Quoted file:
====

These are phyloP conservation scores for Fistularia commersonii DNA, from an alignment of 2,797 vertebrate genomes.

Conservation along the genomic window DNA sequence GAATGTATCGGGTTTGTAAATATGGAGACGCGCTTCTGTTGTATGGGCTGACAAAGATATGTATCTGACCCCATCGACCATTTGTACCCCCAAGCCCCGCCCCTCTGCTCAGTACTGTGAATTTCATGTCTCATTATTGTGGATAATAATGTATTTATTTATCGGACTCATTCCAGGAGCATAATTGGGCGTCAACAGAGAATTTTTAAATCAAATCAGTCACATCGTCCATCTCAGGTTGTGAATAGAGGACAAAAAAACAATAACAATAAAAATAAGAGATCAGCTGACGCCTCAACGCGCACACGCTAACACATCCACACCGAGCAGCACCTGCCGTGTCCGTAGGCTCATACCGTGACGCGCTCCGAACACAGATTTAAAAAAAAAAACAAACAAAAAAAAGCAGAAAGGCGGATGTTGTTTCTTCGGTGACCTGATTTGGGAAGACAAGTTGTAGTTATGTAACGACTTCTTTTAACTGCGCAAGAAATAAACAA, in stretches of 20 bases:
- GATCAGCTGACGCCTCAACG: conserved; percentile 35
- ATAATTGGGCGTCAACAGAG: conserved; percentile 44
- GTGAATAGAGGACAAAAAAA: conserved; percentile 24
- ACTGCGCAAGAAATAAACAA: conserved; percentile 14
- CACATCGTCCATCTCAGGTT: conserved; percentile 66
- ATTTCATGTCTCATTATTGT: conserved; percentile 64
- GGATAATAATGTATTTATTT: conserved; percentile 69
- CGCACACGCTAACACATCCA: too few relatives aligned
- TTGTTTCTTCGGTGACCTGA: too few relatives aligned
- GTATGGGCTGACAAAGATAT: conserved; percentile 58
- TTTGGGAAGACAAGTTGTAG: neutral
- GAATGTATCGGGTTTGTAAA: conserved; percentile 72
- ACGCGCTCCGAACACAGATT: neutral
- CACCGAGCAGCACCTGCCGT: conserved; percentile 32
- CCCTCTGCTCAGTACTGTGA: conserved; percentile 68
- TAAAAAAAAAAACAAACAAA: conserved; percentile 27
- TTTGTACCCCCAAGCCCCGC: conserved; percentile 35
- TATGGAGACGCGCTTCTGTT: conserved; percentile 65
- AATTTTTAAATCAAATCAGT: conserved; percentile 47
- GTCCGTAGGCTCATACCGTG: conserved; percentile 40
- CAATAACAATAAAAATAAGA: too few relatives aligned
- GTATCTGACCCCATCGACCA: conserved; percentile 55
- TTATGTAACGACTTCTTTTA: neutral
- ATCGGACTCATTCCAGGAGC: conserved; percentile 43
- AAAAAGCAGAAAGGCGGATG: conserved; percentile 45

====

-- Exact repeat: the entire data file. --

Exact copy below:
These are phyloP conservation scores for Fistularia commersonii DNA, from an alignment of 2,797 vertebrate genomes.

Conservation along the genomic window DNA sequence GAATGTATCGGGTTTGTAAATATGGAGACGCGCTTCTGTTGTATGGGCTGACAAAGATATGTATCTGACCCCATCGACCATTTGTACCCCCAAGCCCCGCCCCTCTGCTCAGTACTGTGAATTTCATGTCTCATTATTGTGGATAATAATGTATTTATTTATCGGACTCATTCCAGGAGCATAATTGGGCGTCAACAGAGAATTTTTAAATCAAATCAGTCACATCGTCCATCTCAGGTTGTGAATAGAGGACAAAAAAACAATAACAATAAAAATAAGAGATCAGCTGACGCCTCAACGCGCACACGCTAACACATCCACACCGAGCAGCACCTGCCGTGTCCGTAGGCTCATACCGTGACGCGCTCCGAACACAGATTTAAAAAAAAAAACAAACAAAAAAAAGCAGAAAGGCGGATGTTGTTTCTTCGGTGACCTGATTTGGGAAGACAAGTTGTAGTTATGTAACGACTTCTTTTAACTGCGCAAGAAATAAACAA, in stretches of 20 bases:
- GATCAGCTGACGCCTCAACG: conserved; percentile 35
- ATAATTGGGCGTCAACAGAG: conserved; percentile 44
- GTGAATAGAGGACAAAAAAA: conserved; percentile 24
- ACTGCGCAAGAAATAAACAA: conserved; percentile 14
- CACATCGTCCATCTCAGGTT: conserved; percentile 66
- ATTTCATGTCTCATTATTGT: conserved; percentile 64
- GGATAATAATGTATTTATTT: conserved; percentile 69
- CGCACACGCTAACACATCCA: too few relatives aligned
- TTGTTTCTTCGGTGACCTGA: too few relatives aligned
- GTATGGGCTGACAAAGATAT: conserved; percentile 58
- TTTGGGAAGACAAGTTGTAG: neutral
- GAATGTATCGGGTTTGTAAA: conserved; percentile 72
- ACGCGCTCCGAACACAGATT: neutral
- CACCGAGCAGCACCTGCCGT: conserved; percentile 32
- CCCTCTGCTCAGTACTGTGA: conserved; percentile 68
- TAAAAAAAAAAACAAACAAA: conserved; percentile 27
- TTTGTACCCCCAAGCCCCGC: conserved; percentile 35
- TATGGAGACGCGCTTCTGTT: conserved; percentile 65
- AATTTTTAAATCAAATCAGT: conserved; percentile 47
- GTCCGTAGGCTCATACCGTG: conserved; percentile 40
- CAATAACAATAAAAATAAGA: too few relatives aligned
- GTATCTGACCCCATCGACCA: conserved; percentile 55
- TTATGTAACGACTTCTTTTA: neutral
- ATCGGACTCATTCCAGGAGC: conserved; percentile 43
- AAAAAGCAGAAAGGCGGATG: conserved; percentile 45